But… like, whatever. It’s not as if the first Top Gun was celebrated for its accurate depiction of naval aviator career progression. It existed purely to communicate a single idea, which is objectively, factually correct: fighter jets are fuckin’ awesome. And boy oh boy, does it look like director Joseph “Please stop reminding me how awful de-aged Jeff Bridges looked in my directorial debut” Kosinski understood the assignment if the trailer is anything to go by. Look at them jets go! Listen to that sound! WWWWWHHHHHHHHOOOOOOOSSSSSSHHHHH! So kewl! Get ready for another uptick in applications from teenage boys, United States Naval Academy!

No, I don’t honestly expect this to be an Oscar contender for anything like Best Picture, but its guaranteed-to-be-loud-and-immersive-and-awesome sound almost certainly will be. The first one’s sound work was nominated as well but didn’t win (losing to Platoon and Aliens back when the category was split into two). What did win, though, was Best Original Song for its corny power ballad “Take My Breath Away” from Giorgio Moroder and Tom Whitlock. Is there a song contender for this sequel? Apparently, yes – the rumor is that Lady Gaga, before she was even tapped for her Oscar-nominated performance in House of Gucci, wrote and recorded a title track for this movie, so we can safely assume it will at least be submitted for consideration.

Another open question mark is… well, will this one boast the same homoerotic undertones as the first film? For those of you who don’t remember, there were a lot of scenes in Top Gun with serious… “tension” between “rivals” Maverick and Ice Man:

But of course, that was back in the 80’s, when opportunities for women in military aviation were technically available (Aviation Officer Candidate School first allowed women to attend in 1976 and the first female aviator to be carrier-qualified was Lynn Spruill in 1979) but still pretty nascent and depictions of homosexuality in movies had to be very closeted. But now we’re in a different era, where three women naval aviators are serving as Rear Admirals right now, everyone on the LGBTQ+ spectrum can serve openly, and a movie where the homosexual subtext rises to the level of just… text, can be nominated for twelve Academy Awards. The gay subtext of the first Top Gun was one of the most unexpectedly interesting things about a, let’s be honest, pretty dumb popcorn movie, so I’m hoping screenwriters Ehren KrugerEric Warren Singer, and Christopher McQuarrie (oof, three writers on this project?) try to resolve that with a different kind of sly subtext.

MEN – In Theaters May 20

A24

Directed by Alex Garland

Starring Jessie Buckley, with Rory Kinnear and Paapa Essiedu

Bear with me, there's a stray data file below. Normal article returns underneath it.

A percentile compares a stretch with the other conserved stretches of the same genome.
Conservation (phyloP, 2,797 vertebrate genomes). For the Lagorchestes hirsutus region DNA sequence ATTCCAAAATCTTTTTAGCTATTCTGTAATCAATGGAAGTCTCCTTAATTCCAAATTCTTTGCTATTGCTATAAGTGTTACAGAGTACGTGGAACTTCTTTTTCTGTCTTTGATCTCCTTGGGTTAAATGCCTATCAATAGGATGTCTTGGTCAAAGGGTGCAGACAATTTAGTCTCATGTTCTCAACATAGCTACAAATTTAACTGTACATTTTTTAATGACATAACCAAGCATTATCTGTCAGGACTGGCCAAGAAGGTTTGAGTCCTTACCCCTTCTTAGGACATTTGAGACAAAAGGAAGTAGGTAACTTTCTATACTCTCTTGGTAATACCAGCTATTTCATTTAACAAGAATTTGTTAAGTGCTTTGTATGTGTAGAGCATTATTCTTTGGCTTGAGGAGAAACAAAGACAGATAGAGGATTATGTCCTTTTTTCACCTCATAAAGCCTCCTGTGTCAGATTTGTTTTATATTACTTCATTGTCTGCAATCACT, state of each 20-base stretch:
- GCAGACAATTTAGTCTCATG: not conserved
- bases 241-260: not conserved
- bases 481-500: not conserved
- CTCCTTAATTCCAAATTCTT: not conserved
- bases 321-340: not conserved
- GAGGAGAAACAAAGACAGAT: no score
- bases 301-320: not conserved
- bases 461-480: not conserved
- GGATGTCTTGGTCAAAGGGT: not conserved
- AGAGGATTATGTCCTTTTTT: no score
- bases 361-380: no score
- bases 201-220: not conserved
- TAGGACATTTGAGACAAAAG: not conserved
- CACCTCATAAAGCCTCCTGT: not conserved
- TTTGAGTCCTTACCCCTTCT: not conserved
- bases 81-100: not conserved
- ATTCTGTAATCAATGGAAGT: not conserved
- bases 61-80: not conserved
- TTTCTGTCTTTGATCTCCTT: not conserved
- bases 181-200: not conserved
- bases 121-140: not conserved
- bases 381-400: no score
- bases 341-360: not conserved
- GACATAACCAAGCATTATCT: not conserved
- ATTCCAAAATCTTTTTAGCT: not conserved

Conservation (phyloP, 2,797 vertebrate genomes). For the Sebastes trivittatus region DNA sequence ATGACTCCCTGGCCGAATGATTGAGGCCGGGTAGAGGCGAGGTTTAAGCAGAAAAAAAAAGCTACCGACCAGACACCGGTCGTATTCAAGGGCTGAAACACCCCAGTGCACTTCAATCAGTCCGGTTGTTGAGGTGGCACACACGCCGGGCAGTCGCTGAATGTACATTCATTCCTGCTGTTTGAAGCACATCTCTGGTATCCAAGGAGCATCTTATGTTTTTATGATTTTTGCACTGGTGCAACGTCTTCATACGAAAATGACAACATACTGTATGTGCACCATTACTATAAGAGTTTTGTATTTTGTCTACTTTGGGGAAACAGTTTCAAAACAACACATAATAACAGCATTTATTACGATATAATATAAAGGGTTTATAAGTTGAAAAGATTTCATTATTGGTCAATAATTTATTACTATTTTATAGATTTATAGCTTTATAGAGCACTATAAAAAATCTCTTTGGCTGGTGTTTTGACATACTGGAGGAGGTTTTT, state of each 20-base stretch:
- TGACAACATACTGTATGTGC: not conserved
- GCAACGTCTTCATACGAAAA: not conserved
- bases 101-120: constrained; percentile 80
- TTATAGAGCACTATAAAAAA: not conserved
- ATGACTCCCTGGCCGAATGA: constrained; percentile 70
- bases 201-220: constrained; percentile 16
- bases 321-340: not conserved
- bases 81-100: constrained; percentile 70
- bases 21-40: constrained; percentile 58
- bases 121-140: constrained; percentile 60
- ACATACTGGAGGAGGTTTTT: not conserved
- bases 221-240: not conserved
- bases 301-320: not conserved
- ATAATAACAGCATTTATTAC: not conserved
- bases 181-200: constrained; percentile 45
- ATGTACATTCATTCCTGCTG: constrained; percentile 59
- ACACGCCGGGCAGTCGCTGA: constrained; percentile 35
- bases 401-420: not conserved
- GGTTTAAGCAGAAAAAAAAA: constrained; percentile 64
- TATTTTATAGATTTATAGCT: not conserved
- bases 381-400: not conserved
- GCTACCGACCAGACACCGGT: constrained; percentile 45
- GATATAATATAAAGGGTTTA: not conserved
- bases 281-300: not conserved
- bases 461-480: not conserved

What is it about? A young woman goes on a solo vacation in the English countryside after the death of her ex-husband.

How am I feelin’ about this one? Remember when I expressed a mix of excitement and anxiety over the likely next generation of horror movies moving away from the “elevated horror” that dominated the previous decade and leaning more into camp and salaciousness? Well, I should stress that just because this new era of horror is on the horizon doesn’t mean horror movies with Deep Themes and Metaphors are going extinct any time soon. Case in point is Alex Garland’s upcoming feature Men, featuring Academy Award nominee Jessie Buckley (damn, that feels good to type!) as a woman in some… dreamworld? Post-apocalyptic future? Not entirely clear from the trailer. All we can really glean from it is that she’s isolated in some idyllic country house after her husband took his own life and all the men around her are acting really weird and threatening.

I should stress that I don’t think these kinds of serious, high-minded horror movies that exploded in the wake of Black Swan are, in of themselves, bad or not worth watching. In fact, there are several that I still love to this day – The BabadookIt FollowsUnder the SkinUnder the Shadow, and especially Get Out are unqualified bangers. But then I have to slog through The VVitch, or It Comes At Night, or Midsommar, and I just wish the genre would lighten the hell up.

I don’t know where Men will fall on that scale; I liked Ex Machina and Annihilation but didn’t find either of them earth-shattering, and while I know full well that the filmmakers don’t have any control over marketing, the tiresome boilerplate A24 materials don’t do this one any favors. Though at a minimum, I can feel relatively confident in knowing we’ll be seeing some lush, colorful, memorable imagery and modestly-budgeted visual effects flexed for all their worth and looking better than films with ten times the budget.

As for Oscar potential… come on, you know the drill. After Natalie Portman’s victory over a decade ago, who else from these movies has made it? Scarlett Johansson in Under the SkinEssie Davis in The BabadookToni Collette in Hereditary, and Lupita Nyong’o in Us all received praise for their acting, including awards, and none of them were even nominated for Best Lead Actress. Frankly, it’s a miracle that she was recognized for The Lost Daughter and there’s a very real chance that will be the only nomination of her entire career. Sorry to throw a wet blanket on that hope, but we need to be brutally realistic.

What do you think? Am I too pessimistic about Buckley’s Oscar chances this year? Is there anything better-suited to adolescent fantasies than fighter jets? Will we finally be free of Jared Leto’s attempts to make us accept him as a movie star? Let me know in the comments.

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Written by Robert Hamer

Formerly an associate writer for recently-retired Award Circuit, Robert Hamer is a veteran who spends his time obsessing over movies and pop politics.

He is returning to film and awards season commentary to return to a sense of normalcy in these plague-ridden times of rising fascism and late-stage capitalist dystopia. Join him, won't you, in these unorthodox attempts at cinematic therapy?